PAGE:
In the second section I worked out my sense of violent irony:

At the foot of the range lies the town of Pakrac … [where] one memorial to the suffering may remain unnoticed and unrepaired. In the town square is a bronze monument of the Second World War. It is a sculpture of a man in extremis, a dying Yugoslav soldier. His battle jacket is torn off and half gone. His head is thrown backwards, his ribs protrude horribly, his body arches to breaking point. But he and the plinth on which he lies dying are now pocked and holed by shrapnel.

The third section occurred at the peak of the fiery day:

The temperature has risen to 95 degrees as we drive to Jasenovac. It is the site of the infamous concentration camp where at least 60 000 Serbs perished at the hands of the Croatian Ustashe during the Second World War.

The fourth echoed the sense of a cumulating and barely comprehensible violence:

Worse follows … The fifty six people [of the village of Hvratska Kostjanjica] who answered the summons to an evening meeting were so little prepared for what was to come that they came with handbags or umbrellas … The fifty six were loaded onto trucks, taken to a green rolling meadow only two kilometres from the town and shot with machine guns. How familiar this lovely site must have been to the villagers, how often they must have visited. And how small a hole it needs to hold fifty-six bodies.

Purcell inserted his reflective passage—perhaps he saw it as a keystone—in the middle of his fantasy. My more personal reflection on the Yugoslavian tragedy seemed to fall naturally at the end. We ascended a high hill on a obscure and shell-holed road to a group of four or five houses, all destroyed:

I clamber through a ground level window of a three storey house. Broken concrete, smashed tile; stair without railing, pot plant without water, garden without nurture, window without glass, verandah without chairs, walls without pictures, door frames without door, playroom without toys, kitchen without warmth, table without conversation, bedroom without love.

And now to apply the brake to bring myself a slower, more gentle but purposeful closure:

beyond the ash trees and down the hill, the full sun of the Croatian summer is gold in the dying light. Chimneys and factories, chequerboard farms, darker forests, fading red roofs, fading white walls, fading streets, fading communities, dead towns. Night closed over what will not be apprehended even in broad daylight: mourning, grief, trauma, desolation, absence. Tragedy for everyone touched by this savage war, the unrequited passions which swim and hover in the cooling evening air.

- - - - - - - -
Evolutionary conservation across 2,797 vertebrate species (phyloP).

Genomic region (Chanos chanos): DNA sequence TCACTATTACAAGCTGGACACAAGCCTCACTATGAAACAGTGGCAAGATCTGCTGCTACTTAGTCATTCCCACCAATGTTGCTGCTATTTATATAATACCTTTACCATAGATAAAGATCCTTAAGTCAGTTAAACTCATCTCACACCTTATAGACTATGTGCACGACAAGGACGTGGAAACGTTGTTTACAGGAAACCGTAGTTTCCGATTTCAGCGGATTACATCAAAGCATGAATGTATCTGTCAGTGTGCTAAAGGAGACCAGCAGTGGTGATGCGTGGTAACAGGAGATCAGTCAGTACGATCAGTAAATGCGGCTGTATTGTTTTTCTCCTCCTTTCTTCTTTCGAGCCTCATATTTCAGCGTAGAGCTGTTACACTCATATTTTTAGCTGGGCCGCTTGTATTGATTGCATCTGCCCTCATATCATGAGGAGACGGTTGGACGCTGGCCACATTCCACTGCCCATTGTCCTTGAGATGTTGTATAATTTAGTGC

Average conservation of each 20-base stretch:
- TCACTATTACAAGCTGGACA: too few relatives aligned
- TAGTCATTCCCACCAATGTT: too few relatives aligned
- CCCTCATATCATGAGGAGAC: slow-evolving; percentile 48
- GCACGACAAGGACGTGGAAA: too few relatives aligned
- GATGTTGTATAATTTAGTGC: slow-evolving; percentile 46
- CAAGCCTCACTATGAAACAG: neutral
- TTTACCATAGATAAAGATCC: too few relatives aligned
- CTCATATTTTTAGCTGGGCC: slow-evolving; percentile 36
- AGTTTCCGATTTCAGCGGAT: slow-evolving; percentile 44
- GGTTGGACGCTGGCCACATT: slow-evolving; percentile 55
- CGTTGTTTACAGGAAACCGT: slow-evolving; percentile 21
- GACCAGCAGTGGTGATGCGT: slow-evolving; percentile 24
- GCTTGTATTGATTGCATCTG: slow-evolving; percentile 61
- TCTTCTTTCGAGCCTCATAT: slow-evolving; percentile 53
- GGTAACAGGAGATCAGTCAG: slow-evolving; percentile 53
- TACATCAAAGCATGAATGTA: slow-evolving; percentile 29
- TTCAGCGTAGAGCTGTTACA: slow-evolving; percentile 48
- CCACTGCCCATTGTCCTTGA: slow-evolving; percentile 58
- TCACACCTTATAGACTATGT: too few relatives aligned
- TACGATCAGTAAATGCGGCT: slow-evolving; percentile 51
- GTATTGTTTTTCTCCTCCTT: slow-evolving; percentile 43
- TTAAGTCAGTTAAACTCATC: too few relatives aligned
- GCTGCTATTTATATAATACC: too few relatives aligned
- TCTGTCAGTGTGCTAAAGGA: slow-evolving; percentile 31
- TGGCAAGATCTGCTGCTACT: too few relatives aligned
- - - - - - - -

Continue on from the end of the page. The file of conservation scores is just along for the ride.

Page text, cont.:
I don’t think anyone much liked the piece, though I still can’t read it without emotion. The Ministry of Culture was lukewarm, I suppose because they thought it rather unpolitical. I had trouble placing it in one or two overseas newspapers and in the end was content with Arena.6 That no one else seemed particularly moved by my essay doesn’t worry me very much. Purcell enabled me to give my thoughts a structure, and I know now that I was writing out my trauma as a kind of therapy. Purcell gave me a frame to do it. Art structured emotion, then emotion structured art.


1     I suspect that my companion had billed me to the Croatian authorities as more of a political writer than I am or want to be.

2     Quoted by D. Modjeska as an epigraph of Stravinsky’s Lunch, Picador, Sydney, 1999.

3     In the collection are thirteen fantasies, and two In Nomines. The first twelve are dated, the last as 31 August 1680. The fantasy ‘Upon One Note’ is the only one undated.

4     The best known of the viol family is that for which Marin Marais wrote many works, the viola da gamba (‘knee viol’), which is played like a cello, but supported not by a spike on the floor, but on the calves. Historically viols were constructed in many sizes, but all, except the largest basses, were supported on the lap or the calves.

5     Composers of chamber music often did not specify which member of the viol family was to play which part; it is today not unusual for different instruments, such as viols and recorders, to take different parts to form a broken consort.

6     P. Read, ‘A Day in the Country With Dr Death’, Arena Magazine, no. 33, 1998, pp. 6–8.

Cite this chapter as: Read, Peter . 2009. ‘Fantasy upon one note ’. Writing Histories: Imagination and Narration, edited by Curthoys, Ann; McGrath, Ann. Melbourne: Monash University ePress. pp. 5.1–5.6.

©Copyright 2009 Peter Read
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Writing Histories: Imagination and Narration

   by Ann Curthoys and Ann Mcgrath